3 Words for Jim Cramer

I've got a red-hot icebreaker for you.

The next time you find yourself in a dwindling social situation, where it seems as if the conversation is running on fumes, just fling the following question into the mix:

"What do you think about Jim Cramer?"

It's as easy as that. Cramer is a polarizing figure. Some people love him. Some people hate him. Either way, everybody has an opinion on financial journalism's reigning rock star.

I'll confess to being entertained -- and on occasion enlightened -- by the Mad Money star. However, there is nothing I hate more than when Cramer opens up the phones to kick off the Mad Money Lightning Round.

In rat-a-tat-tat fashion, callers will swap boo-yahs and holler a ticker symbol Cramer's way. They'll get a snappy line or two in response, occasionally with a silly sound effect as an exclamation point.

It may be entertaining to watch, but it's the equivalent of nails against a chalkboard to me as an investor. After all, we're all looking for stock ideas. It's just not right to boil down due diligence to the ring of a cash register or a charging bull.

Every lightning round finds me with the same three-word plea that is never heeded by Cramer.

"Tell me more!"

Walk a short mile in Cramer's long shoes
Let's play a game. I'm going to pretend to be hosting Cramer's lightning round. And you're going to throw out the names of some of my favorite stocks. I'm going to splice out all of the ego-massaging banter and get right to the nitty-gritty one-liners.

Ready? Go.

  • Baidu (Nasdaq: BIDU  ) : There are 1.3 billion people in China, and they must be searching for something.
  • Green Mountain Coffee Roasters (Nasdaq: GMCR  ) : Farewell, barista. Hello, K-Cups.
  • Palm (Nasdaq: PALM  ) : All we are saying is give Pre a chance. 
  • Las Vegas Sands (NYSE: LVS  ) : It's a long shot, but the jackpot is huge if it turns around.
  • Mosaic (NYSE: MOS  ) : Fertilize me, baby, and watch me grow.

Next caller?
Did any of that work for you? I hope not. It may be a worthwhile exercise to boil down a stock's buy thesis to a Cramer sound bite or a cocktail-napkin scribble, but you really need to know more than what five seconds of a talking head will tell you.

Baidu isn't just China's leading search engine. The company is sporting chunky margins, and analysts see earnings climbing 25% higher this year. Green Mountain Coffee is the company behind the Keurig machines that make premium home-brewed java, one cup at a time. The company sold 711,000 home brewers over the holidays, so demand for the company's K-Cup coffee refills will be huge in the near term. Palm was supposed to be the fading smartphone pioneer, but now it has a chance to regain its edge with this year's introduction of the head-turning Pre.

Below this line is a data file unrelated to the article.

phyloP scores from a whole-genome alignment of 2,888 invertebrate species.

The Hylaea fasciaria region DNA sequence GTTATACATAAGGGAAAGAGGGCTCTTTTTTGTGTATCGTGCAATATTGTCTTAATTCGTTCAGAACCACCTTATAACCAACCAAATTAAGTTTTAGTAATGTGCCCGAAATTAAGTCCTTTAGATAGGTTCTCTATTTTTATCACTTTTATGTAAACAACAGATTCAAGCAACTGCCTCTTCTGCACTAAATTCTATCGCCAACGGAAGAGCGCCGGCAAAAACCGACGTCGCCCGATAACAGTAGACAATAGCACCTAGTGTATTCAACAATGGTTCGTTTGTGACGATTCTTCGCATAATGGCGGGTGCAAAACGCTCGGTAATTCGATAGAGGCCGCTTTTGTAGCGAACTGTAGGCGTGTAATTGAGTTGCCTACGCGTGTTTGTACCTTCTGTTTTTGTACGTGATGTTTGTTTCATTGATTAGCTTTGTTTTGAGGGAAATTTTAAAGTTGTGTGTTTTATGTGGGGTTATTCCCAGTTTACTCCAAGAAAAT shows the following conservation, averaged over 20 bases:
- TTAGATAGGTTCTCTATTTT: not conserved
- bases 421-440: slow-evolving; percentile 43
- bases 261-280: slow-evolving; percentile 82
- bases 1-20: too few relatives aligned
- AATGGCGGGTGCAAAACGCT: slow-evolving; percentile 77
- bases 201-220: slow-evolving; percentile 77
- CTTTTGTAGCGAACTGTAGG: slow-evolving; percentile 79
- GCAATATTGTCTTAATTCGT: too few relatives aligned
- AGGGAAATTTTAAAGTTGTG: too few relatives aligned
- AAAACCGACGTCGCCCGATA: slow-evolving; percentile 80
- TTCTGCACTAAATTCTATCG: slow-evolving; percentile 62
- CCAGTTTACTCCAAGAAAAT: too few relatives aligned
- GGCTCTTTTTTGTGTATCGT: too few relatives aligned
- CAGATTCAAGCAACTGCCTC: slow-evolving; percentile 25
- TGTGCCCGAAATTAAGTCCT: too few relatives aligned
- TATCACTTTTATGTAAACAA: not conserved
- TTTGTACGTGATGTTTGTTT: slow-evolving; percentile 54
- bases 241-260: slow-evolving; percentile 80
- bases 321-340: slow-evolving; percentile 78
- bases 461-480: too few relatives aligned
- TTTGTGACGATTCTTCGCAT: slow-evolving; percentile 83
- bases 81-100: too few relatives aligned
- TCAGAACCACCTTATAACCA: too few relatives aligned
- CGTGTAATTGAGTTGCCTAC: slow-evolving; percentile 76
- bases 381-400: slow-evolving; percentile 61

Las Vegas Sands has been pummeled, as most casino operators have been over the past year. However, analysts see the company returning to profitability next year. If even weaker players get snuffed out, survivors like Las Vegas Sands and Wynn Resorts (Nasdaq: WYNN  ) will greatly benefit when gamblers come back. And Mosaic is a fertilizer maker selling at a single-digit earnings multiple. The global economic slowdown has merely paused the boom in developing nations like China that will continue to pump up demand for agricultural and livestock products. Players like Mosaic and PotashCorp (NYSE: POT  ) will be there to cash in.

You have to be hungry for more
Fleshing out snappy sound bites to a few sentences -- as I just did -- is better, but it's still not enough.

As a member of the Motley Fool Rule Breakers analyst team, I don't settle for bullet points. When I recommended Baidu and Green Mountain Coffee to subscribers of the growth-stock newsletter service, my advice came in the form of a thorough buy report, complete with financial data and dozens of exploratory observations. There was also a Q&A session with a fellow analyst.

Due diligence doesn't end there, of course. A vibrant community of analysts and subscribers continue to discuss the recommendations, with updates as the fundamentals change for the better or worse.

Does Mad Money do that? Of course not. It may be weeks, months, or even years before a stock is revisited during the show's lightning round. And, as you can expect, you'll be left hanging with the same three words.

Tell me more.

Whether you join me and my fellow analysts for a free trial in time for the next batch of monthly recommendations or not, never settle for less information than you deserve when the time comes to plunk down your hard-earned money on a stock.

You deserve better than that.

Boo-yah!

Longtime Fool contributor Rick Munarriz realizes that wedding vows may take all of two words, but stock relationships need more. He does not own shares in any of the stocks in this story. Baidu and Green Mountain Coffee Roasters are  Motley Fool Rule Breakers   recommendations. The Fool has a disclosure policy.


Read/Post Comments (31) | Recommend This Article (40)

Comments from our Foolish Readers

Help us keep this a respectfully Foolish area! This is a place for our readers to discuss, debate, and learn more about the Foolish investing topic you read about above. Help us keep it clean and safe. If you believe a comment is abusive or otherwise violates our Fool's Rules, please report it via the Report this Comment Report this Comment icon found on every comment.

  • Report this Comment On May 28, 2009, at 1:11 PM, pondee619 wrote:

    is the lightning round the only portion of the show you watch, or is it the only portion of the show upon which you comment?

  • Report this Comment On May 28, 2009, at 3:14 PM, BillMallory wrote:

    When he backed down on the Obama statement he lost my attention.

  • Report this Comment On May 28, 2009, at 3:23 PM, catoismymotor wrote:

    I have four words for him: Sit Down Shut Up. Watching his show is like going to Chuck E. Cheese, just as noisy and nutritious.